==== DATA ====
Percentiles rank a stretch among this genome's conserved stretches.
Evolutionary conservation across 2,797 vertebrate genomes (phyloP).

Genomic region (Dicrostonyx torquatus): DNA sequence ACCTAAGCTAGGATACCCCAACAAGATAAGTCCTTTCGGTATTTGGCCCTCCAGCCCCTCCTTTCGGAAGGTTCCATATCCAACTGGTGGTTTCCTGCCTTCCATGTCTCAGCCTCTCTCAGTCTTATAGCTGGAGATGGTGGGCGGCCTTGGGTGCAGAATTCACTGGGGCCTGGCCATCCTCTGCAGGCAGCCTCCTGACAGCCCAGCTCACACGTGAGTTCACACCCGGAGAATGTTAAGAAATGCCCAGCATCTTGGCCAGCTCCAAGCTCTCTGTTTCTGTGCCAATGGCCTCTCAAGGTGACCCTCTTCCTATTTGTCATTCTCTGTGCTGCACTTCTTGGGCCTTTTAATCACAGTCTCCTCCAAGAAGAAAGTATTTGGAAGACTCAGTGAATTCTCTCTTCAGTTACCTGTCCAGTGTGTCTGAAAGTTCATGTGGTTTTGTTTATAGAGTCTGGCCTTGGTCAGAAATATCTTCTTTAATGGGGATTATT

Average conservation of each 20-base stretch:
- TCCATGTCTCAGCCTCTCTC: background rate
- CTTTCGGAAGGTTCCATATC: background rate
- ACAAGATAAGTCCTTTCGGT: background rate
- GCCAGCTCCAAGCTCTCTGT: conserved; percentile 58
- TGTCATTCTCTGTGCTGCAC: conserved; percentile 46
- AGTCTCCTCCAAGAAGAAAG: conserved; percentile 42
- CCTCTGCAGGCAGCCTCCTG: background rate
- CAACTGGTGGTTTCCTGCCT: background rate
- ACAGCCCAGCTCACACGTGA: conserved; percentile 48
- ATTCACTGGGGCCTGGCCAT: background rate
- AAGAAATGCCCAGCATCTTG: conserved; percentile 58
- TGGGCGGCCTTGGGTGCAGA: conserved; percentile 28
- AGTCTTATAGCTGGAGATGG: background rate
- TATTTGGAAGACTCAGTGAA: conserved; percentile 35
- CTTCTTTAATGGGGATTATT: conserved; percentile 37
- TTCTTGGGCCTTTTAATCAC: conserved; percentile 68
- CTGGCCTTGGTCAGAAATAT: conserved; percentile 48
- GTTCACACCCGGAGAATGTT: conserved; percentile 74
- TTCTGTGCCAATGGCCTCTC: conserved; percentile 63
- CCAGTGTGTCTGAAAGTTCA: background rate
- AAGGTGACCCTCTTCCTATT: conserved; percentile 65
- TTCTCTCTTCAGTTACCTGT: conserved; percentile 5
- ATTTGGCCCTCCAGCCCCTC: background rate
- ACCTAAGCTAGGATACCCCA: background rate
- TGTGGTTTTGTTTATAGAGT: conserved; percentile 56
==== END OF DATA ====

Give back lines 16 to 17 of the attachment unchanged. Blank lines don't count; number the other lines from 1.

- TGGGCGGCCTTGGGTGCAGA: conserved; percentile 28
- AGTCTTATAGCTGGAGATGG: background rate